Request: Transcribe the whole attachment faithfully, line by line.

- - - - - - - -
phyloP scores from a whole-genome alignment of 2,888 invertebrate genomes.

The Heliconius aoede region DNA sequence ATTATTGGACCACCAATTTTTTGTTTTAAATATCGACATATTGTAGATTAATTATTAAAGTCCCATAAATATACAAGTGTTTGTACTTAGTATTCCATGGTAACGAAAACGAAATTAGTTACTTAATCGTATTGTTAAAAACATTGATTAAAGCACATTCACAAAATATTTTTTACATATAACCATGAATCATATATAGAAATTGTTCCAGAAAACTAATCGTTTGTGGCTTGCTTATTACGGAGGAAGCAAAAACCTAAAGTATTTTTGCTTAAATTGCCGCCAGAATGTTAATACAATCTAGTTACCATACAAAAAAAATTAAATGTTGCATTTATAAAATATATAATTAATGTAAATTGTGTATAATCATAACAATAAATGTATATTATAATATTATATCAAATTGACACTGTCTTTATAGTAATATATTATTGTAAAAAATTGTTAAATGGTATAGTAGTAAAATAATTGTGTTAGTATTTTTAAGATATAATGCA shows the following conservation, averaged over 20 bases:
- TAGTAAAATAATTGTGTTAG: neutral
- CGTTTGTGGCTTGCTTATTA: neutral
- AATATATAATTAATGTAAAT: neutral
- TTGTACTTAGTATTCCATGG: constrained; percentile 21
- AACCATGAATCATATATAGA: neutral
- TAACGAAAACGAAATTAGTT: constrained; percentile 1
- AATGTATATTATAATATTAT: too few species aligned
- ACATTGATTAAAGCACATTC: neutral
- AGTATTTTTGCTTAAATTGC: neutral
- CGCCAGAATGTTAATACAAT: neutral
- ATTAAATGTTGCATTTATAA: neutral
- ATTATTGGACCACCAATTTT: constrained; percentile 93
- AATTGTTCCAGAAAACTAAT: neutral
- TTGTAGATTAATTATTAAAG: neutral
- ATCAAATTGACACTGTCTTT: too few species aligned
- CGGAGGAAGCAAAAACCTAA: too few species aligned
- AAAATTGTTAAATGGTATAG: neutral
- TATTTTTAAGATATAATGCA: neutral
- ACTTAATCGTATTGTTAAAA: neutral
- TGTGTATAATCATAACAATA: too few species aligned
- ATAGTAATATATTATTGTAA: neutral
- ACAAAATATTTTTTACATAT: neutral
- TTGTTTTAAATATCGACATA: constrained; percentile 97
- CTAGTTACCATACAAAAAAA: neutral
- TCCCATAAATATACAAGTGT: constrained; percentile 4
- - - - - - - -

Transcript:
phyloP scores from a whole-genome alignment of 2,888 invertebrate genomes.

The Heliconius aoede region DNA sequence ATTATTGGACCACCAATTTTTTGTTTTAAATATCGACATATTGTAGATTAATTATTAAAGTCCCATAAATATACAAGTGTTTGTACTTAGTATTCCATGGTAACGAAAACGAAATTAGTTACTTAATCGTATTGTTAAAAACATTGATTAAAGCACATTCACAAAATATTTTTTACATATAACCATGAATCATATATAGAAATTGTTCCAGAAAACTAATCGTTTGTGGCTTGCTTATTACGGAGGAAGCAAAAACCTAAAGTATTTTTGCTTAAATTGCCGCCAGAATGTTAATACAATCTAGTTACCATACAAAAAAAATTAAATGTTGCATTTATAAAATATATAATTAATGTAAATTGTGTATAATCATAACAATAAATGTATATTATAATATTATATCAAATTGACACTGTCTTTATAGTAATATATTATTGTAAAAAATTGTTAAATGGTATAGTAGTAAAATAATTGTGTTAGTATTTTTAAGATATAATGCA shows the following conservation, averaged over 20 bases:
- TAGTAAAATAATTGTGTTAG: neutral
- CGTTTGTGGCTTGCTTATTA: neutral
- AATATATAATTAATGTAAAT: neutral
- TTGTACTTAGTATTCCATGG: constrained; percentile 21
- AACCATGAATCATATATAGA: neutral
- TAACGAAAACGAAATTAGTT: constrained; percentile 1
- AATGTATATTATAATATTAT: too few species aligned
- ACATTGATTAAAGCACATTC: neutral
- AGTATTTTTGCTTAAATTGC: neutral
- CGCCAGAATGTTAATACAAT: neutral
- ATTAAATGTTGCATTTATAA: neutral
- ATTATTGGACCACCAATTTT: constrained; percentile 93
- AATTGTTCCAGAAAACTAAT: neutral
- TTGTAGATTAATTATTAAAG: neutral
- ATCAAATTGACACTGTCTTT: too few species aligned
- CGGAGGAAGCAAAAACCTAA: too few species aligned
- AAAATTGTTAAATGGTATAG: neutral
- TATTTTTAAGATATAATGCA: neutral
- ACTTAATCGTATTGTTAAAA: neutral
- TGTGTATAATCATAACAATA: too few species aligned
- ATAGTAATATATTATTGTAA: neutral
- ACAAAATATTTTTTACATAT: neutral
- TTGTTTTAAATATCGACATA: constrained; percentile 97
- CTAGTTACCATACAAAAAAA: neutral
- TCCCATAAATATACAAGTGT: constrained; percentile 4